Chinese Drywall Corrosion Problems Confirmed by CPSC Study
Federal investigators say that they have found evidence that confirms a link between Chinese drywall and corrosion problems being reported by homeowners across the country.
The U.S. Consumer Product Safety Commission (CPSC) announced on Monday that results from a major indoor air study and two corrosion studies have found a “strong association” between Chinese drywall and corrosive effects that may destroy wiring and damage appliances throughout the home. Investigators found that corrosion from Chinese drywall is likely caused by high levels of hydrogen sulfide gas emitted by the defective drywall.
About 1,900 homeowners in 30 states have made reports to the CPSC about Chinese drywall problems, including reports of foul sulfuric odors, corroded wiring and electrical appliances, and complaints of various health issues, such as headaches, nose bleeds and respiratory problems.
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The CPSC, along with several other federal agencies have formed an Interagency Drywall Task Force to address the problem, which could affect many thousands more homes across the country.
The three studies, including air sampling done at 51 homes affected by Chinese drywall, found that homes with Chinese wallboard had higher levels of hydrogen sulfide gas than those with domestic drywall. They believe this gas is the main cause of Chinese drywall corrosion. In addition, researchers found that other air contaminants, including formaldehyde, also contributed to the corrosion.
“We now have the science that enables the Task Force to move ahead to the next phase – to develop both a screening process and effective remediation methods,” said U.S. Consumer Product Safety Commission Chairman Inez Tenenbaum. “Ongoing studies will examine health and safety effects, but we are now ready to get to work fixing this problem.”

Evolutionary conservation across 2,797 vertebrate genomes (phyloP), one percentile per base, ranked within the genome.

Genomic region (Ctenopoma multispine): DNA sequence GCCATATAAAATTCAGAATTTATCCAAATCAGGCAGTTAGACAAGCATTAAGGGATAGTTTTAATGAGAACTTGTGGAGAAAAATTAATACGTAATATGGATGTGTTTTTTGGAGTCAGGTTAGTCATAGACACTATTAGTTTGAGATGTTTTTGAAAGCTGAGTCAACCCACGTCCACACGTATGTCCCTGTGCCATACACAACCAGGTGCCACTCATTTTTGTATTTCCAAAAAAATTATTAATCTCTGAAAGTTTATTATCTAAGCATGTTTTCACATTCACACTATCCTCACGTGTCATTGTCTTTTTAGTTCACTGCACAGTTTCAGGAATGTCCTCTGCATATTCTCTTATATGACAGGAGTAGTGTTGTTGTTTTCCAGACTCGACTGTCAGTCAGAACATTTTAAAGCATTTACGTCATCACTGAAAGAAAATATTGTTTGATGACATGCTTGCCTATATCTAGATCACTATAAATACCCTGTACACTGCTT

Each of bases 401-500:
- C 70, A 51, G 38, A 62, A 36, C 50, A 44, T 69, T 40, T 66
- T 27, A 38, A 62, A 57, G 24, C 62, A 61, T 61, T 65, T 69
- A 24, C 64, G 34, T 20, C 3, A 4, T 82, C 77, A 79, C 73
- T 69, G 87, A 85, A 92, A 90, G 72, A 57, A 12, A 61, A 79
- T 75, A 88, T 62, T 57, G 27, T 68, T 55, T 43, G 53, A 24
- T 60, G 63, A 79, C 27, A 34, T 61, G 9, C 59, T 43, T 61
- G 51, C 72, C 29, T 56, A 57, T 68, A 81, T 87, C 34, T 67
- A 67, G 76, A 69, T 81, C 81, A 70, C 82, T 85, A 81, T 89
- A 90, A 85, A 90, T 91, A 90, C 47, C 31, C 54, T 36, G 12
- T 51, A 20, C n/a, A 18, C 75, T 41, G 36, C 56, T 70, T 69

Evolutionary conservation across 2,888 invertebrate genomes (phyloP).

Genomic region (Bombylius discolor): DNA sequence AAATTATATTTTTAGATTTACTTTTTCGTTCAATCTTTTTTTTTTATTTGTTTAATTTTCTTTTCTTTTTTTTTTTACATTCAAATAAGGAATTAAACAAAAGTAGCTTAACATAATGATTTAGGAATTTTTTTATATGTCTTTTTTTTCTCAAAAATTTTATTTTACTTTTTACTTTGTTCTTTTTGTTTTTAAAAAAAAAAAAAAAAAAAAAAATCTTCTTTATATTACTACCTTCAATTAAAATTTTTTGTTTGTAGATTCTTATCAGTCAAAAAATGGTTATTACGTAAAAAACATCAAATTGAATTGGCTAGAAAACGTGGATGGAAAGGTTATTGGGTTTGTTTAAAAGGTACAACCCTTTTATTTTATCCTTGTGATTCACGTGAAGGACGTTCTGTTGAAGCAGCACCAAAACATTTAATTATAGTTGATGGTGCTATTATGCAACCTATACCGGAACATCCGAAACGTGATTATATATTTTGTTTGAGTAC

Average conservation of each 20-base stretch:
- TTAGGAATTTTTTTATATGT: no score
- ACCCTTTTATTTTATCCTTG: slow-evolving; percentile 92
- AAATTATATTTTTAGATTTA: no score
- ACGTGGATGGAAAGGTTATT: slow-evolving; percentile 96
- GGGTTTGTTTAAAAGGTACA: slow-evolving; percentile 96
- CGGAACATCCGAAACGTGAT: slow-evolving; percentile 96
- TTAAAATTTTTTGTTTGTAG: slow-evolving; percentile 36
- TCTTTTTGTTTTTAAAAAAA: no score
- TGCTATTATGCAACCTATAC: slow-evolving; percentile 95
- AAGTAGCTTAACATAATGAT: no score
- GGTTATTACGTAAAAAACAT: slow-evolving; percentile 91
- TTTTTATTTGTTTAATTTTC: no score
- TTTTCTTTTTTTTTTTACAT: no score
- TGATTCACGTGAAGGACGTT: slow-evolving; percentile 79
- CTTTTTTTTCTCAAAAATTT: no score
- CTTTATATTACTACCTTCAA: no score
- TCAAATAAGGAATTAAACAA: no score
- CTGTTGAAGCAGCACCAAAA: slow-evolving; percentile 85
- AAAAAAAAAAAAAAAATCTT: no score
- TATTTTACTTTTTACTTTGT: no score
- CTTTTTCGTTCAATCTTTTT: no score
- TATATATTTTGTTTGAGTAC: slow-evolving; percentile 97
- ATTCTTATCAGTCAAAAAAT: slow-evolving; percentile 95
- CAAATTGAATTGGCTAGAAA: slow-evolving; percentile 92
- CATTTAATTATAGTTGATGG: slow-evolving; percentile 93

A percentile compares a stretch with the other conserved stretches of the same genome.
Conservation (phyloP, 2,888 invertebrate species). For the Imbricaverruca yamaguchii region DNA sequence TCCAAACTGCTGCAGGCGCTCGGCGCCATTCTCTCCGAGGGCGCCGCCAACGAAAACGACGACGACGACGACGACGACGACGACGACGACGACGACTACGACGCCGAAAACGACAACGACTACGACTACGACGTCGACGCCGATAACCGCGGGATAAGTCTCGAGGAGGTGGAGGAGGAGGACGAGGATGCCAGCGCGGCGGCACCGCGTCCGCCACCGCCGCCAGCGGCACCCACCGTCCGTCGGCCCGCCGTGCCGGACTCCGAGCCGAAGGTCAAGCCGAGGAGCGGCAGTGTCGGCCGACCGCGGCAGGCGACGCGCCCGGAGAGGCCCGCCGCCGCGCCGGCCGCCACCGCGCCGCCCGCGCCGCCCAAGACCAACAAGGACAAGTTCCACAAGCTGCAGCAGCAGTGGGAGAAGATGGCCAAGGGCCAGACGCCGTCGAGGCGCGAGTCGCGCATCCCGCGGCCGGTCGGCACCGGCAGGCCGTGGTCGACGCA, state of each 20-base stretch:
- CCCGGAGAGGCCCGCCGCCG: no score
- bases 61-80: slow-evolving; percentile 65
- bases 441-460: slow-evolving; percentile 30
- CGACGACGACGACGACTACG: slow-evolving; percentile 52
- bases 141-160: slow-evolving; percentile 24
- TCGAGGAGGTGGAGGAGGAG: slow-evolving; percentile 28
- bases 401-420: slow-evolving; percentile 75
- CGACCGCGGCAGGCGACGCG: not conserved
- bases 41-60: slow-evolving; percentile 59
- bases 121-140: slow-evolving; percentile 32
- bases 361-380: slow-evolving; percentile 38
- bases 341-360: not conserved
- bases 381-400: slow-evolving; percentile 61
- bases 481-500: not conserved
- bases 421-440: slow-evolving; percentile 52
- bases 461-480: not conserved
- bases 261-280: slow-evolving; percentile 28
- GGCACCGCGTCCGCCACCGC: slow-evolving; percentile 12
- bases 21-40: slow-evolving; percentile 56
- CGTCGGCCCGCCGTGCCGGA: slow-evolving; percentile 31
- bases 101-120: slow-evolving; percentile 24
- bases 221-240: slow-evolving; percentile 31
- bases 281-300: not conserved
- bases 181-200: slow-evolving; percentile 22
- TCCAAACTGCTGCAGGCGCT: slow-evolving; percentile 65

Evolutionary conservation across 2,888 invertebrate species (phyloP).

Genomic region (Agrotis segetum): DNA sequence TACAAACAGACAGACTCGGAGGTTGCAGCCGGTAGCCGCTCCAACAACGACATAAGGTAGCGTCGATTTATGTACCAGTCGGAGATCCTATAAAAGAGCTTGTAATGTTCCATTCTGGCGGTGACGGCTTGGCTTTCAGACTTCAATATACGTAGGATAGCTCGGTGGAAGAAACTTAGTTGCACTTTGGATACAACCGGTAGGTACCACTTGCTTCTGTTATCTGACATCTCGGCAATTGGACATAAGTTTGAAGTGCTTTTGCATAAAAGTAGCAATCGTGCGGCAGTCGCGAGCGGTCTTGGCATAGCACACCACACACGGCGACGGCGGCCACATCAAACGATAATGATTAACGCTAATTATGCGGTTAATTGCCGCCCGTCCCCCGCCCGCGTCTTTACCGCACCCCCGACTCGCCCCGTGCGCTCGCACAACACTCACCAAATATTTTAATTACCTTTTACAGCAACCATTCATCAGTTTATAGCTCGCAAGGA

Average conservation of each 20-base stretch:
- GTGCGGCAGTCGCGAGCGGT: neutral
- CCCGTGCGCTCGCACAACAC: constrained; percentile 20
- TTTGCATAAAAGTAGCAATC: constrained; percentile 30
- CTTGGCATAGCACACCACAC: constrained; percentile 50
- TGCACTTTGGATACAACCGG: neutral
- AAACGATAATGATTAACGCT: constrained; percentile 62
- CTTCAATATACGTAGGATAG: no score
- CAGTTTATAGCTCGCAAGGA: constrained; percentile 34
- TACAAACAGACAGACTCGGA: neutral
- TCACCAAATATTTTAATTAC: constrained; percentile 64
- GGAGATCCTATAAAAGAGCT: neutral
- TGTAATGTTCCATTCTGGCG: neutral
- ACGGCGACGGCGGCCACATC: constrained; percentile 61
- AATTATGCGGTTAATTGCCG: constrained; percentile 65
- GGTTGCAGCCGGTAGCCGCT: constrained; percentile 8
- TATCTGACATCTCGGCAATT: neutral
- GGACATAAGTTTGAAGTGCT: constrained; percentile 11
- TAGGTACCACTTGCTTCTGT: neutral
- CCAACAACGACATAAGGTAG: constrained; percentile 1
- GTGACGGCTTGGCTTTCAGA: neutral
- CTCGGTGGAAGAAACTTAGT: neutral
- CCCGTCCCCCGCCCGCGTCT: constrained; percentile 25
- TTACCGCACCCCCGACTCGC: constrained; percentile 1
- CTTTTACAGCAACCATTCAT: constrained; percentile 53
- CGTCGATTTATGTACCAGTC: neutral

Scientists from Environmental Health & Engineering (EH&E) also created a sheet-by-sheet method of being able to determine which pieces of drywall were made in China. They found that by using X-ray fluorescence and infrared instruments, markers could be detected that are unique to Chinese drywall.
Millions of sheets of defective drywall were imported from China into the United States between 2004 and 2007, due to a domestic shortage caused by a housing boom and construction following a series of hurricanes that struck the southeastern United States. The CPSC has confirmed more than 6 million sheets were imported into the country in 2006.
Chinese drywall lawsuits have been filed by homeowners throughout the United States against drywall manufacturers and distributers. In June, all of the federal drywall litigation was consolidated and centralized in an MDL, or Multidistrict Litigation. The cases were assigned to U.S. District Judge Eldon E. Fallon, who has put the cases on a “fast track,” with trials involving property damage claims set to begin in early 2010.
The first trials will be property damage-only claims, for cases involving Chinese drywall problems like corroding electrical equipment, and homeowners had to have their houses gutted and partially rebuilt in order to get rid of the sulfuric gases.
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